Two U.S. labor unions have hit Puerto Rico's government and its federally appointed oversight board with a lawsuit for failing to put the pension deposits for tens of thousands of public employees into proper accounts and instead “stashing” the money in non-interest bearing accounts at a scandal-plagued bank.
The U.S. Department of Justice late Friday scoffed at Maryland’s newly launched lawsuit aimed at shielding the Affordable Care Act from a constitutional challenge, arguing that the state has no right to the ACA’s continued existence.
The Trump administration claims its recently proposed health reimbursement arrangement rule, which allows companies to give workers money to buy their own health insurance, won’t saddle low-income workers with steep medical bills or leave those with pre-existing conditions in the lurch. But experts are split on whether provisions meant to protect workers from health-based discrimination and high health-care costs will be strong enough.
A California federal judge has granted Franklin Templeton a quick win on one of its arguments that fought a breach of fiduciary duty claim made in an Employee Retirement Income Security Act class action accusing the firm of mismanaging its workers’ retirement savings.
A New York federal judge certified a class of current and former Columbia University workers in their Employee Retirement Income Security Act lawsuit against the university on Thursday, moving the case forward from a dispute about whether a magistrate judge properly weighed in on class certification last week.
Now that the midterms are over, business leaders have a little insight into the future of taxes, trade and other policy issues affecting the economy. Still, companies should remain agile as, come January, a new and divided Congress will begin to chart its course, says Mary Moore Hamrick of Grant Thornton LLP.
Predicting how the cybersecurity landscape will develop is critical for any organization wanting to mitigate the risk of the inevitable future attack. Michael Hall of HighQ Solutions Ltd. discusses five threats to look out for in the next 12 months.
On Oct. 23, the departments of Treasury, Labor and Health and Human Services released long-awaited guidance that would allow employees to use health reimbursement arrangement funds to buy their own health insurance. Attorneys at Groom Law Group examine the proposed regulations and the implications for taxpayers should they become final.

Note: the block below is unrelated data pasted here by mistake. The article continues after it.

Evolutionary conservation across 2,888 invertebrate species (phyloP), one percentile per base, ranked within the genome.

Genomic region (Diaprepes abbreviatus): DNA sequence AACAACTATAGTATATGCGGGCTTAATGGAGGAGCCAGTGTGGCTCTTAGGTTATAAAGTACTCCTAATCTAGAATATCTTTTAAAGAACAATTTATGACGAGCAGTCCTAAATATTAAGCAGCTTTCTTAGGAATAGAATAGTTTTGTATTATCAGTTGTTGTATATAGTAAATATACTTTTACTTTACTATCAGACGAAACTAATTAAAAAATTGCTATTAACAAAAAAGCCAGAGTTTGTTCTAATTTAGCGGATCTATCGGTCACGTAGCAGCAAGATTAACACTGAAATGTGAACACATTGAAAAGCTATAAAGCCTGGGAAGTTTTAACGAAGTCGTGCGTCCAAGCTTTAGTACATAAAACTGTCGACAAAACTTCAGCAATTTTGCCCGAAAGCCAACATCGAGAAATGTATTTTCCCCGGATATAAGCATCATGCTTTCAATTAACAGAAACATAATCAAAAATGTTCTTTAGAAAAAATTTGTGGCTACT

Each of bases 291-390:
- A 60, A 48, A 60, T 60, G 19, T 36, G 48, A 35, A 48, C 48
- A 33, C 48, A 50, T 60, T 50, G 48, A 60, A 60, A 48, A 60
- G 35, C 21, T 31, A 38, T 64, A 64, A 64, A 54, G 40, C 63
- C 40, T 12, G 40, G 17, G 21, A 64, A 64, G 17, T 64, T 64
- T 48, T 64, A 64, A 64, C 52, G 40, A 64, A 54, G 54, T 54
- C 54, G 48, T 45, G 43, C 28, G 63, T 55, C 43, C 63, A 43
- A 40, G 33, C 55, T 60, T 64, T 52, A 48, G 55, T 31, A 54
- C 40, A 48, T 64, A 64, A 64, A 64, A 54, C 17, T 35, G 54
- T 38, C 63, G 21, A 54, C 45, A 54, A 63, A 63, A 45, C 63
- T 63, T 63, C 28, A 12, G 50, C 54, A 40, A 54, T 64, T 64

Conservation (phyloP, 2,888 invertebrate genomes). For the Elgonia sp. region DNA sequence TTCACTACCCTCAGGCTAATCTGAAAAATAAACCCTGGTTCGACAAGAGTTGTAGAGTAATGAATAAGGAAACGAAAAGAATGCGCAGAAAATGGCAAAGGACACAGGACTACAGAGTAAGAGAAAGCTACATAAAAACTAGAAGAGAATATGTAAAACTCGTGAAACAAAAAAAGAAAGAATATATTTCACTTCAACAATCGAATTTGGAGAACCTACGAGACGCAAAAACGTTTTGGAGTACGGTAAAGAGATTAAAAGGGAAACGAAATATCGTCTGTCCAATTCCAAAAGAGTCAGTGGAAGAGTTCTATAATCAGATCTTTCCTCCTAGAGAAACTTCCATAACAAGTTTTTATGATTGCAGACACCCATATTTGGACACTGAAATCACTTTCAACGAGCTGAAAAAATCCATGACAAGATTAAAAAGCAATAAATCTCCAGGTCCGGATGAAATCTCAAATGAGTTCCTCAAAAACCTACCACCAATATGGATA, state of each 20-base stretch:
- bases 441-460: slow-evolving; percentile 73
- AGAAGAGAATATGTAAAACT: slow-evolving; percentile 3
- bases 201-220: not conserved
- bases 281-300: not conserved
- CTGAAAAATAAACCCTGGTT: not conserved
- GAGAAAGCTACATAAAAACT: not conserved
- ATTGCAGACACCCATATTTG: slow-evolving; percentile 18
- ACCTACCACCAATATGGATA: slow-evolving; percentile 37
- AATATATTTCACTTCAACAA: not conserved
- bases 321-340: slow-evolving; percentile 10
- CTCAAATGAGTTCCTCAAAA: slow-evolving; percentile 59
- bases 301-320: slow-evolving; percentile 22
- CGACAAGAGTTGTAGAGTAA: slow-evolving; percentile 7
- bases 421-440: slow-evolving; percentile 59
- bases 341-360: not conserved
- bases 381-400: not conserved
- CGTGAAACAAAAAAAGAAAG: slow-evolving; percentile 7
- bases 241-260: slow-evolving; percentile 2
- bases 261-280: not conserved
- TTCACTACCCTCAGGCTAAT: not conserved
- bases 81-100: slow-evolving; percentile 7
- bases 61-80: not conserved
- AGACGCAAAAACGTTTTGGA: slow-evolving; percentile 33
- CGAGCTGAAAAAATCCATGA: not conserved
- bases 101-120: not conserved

Joshua Peck, incoming marketing director of Hill Wallack LLP, traces the evolution of the chief marketing officer position at law firms and shares insights from three legal marketing pioneers.
In this monthly series, Amanda Brady of Major Lindsey & Africa interviews management from top law firms about the increasingly competitive business environment. Here we feature Katie DeBord, chief innovation officer at Bryan Cave Leighton Paisner LLP.
With few cases going to trial, many attorneys keep their oral-presentation skills sharp by teaching continuing legal education programs. To avoid giving a CLE that falls flat and damages your reputation, you must fashion a thoughtful message, control its presentation, and nail the beginning and ending, says Daniel Karon of Karon LLC.
Since the oldest members of Generation Z aren’t even finished with law school yet, law firm management is in a unique position to prepare for their entrance into the legal workforce, says Eliza Stoker of Major Lindsey & Africa.
Health care featured prominently in the 2018 midterm election campaign. Here, attorneys with Debevoise & Plimpton LLP offer thoughts on what the election results and a divided Congress mean for different sectors of the health care industry.
In this series featuring law school luminaries, Yale Law School lecturer and Pulitzer Prize-winning reporter Linda Greenhouse discusses her coverage of the U.S. Supreme Court, the conservatives' long game and trends in journalism.
Attorneys should think beyond the Veterans Day parades and use their time and talents to help the many veterans facing urgent legal issues, says Linda Klein of Baker Donelson Bearman Caldwell & Berkowitz PC.